Intimate partner violence among adolescents and young women: prevalence and associated factors in nine countries: a cross-sectional study
1 Department of Global Health and Development, Gender Violence & Health Centre, London School of Hygiene and Tropical Medicine, 15-17 Tavistock Place, London WC1H 9SH, UK
2 INSERM, U912 (SESSTIM), 23 rue Stanislas Torrents, 13006 Marseille, France
3 Aix Marseille University, IRD, UMR-S912 Marseille, France
4 ORS PACA, Observatoire Régional de la Santé Provence Alpes Côte d’Azur, Marseille, France
5 Department of Reproductive Health and Research, World Health Organisation, Avenue Appia 20, 1202 Geneva, Switzerland
6 Department of Reproductive Health and Research, Reproductive Rights and Adolescence, World Health Organisation, Avenue Appia 20, 1202 Geneva, Switzerland
BMC Public Health 2014, 14:751 doi:10.1186/1471-2458-14-751Published: 25 July 2014
Little is known about the prevalence of intimate partner violence (IPV) and its associated factors among adolescents and younger women.
This study analyzed data from nine countries of the WHO Multi-country Study on Women’s Health and Domestic Violence against Women, a population based survey conducted in ten countries between 2000 and 2004.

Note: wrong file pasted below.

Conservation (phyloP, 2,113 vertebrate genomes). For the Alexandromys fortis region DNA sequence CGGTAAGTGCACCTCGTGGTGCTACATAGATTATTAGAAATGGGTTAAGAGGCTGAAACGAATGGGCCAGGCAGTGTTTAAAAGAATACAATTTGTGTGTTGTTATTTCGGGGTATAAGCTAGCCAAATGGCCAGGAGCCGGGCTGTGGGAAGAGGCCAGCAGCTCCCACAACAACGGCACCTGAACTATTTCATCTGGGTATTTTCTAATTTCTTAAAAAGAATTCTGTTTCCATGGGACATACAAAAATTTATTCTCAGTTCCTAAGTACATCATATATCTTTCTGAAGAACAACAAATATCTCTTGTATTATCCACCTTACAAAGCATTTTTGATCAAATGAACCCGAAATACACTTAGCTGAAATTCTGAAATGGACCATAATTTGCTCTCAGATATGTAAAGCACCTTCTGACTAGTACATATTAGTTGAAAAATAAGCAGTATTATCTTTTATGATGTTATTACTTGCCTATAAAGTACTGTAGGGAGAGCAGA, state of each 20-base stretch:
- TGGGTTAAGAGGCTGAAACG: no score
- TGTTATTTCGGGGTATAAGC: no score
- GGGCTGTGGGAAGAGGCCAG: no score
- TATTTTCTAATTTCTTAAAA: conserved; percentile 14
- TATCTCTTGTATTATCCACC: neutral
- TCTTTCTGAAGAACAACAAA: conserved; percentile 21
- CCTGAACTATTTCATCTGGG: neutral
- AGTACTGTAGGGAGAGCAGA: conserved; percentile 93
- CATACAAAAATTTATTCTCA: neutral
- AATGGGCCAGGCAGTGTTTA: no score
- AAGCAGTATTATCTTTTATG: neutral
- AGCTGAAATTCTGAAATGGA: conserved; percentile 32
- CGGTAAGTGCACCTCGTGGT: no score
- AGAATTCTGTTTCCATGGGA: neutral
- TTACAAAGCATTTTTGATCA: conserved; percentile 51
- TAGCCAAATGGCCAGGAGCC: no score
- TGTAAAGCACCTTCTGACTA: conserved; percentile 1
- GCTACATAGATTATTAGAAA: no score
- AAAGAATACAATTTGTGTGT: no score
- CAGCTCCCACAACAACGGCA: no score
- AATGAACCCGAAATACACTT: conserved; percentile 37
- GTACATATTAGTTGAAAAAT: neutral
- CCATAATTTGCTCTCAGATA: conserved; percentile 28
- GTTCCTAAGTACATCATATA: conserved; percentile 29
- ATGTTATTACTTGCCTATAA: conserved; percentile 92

The lifetime prevalence of IPV ranged from 19 to 66 percent among women aged 15 to 24, with most sites reporting prevalence above 50 percent. Factors significantly associated with IPV across most sites included witnessing violence against the mother, partner’s heavy drinking and involvement in fights, women’s experience of unwanted first sex, frequent quarrels and partner’s controlling behavior. Adolescent and young women face a substantially higher risk of experiencing IPV than older women.
Adolescence and early adulthood is an important period in laying the foundation for healthy and stable relationships, and women’s health and well-being overall. Ensuring that adolescents and young women enjoy relationships free of violence is an important investment in their future.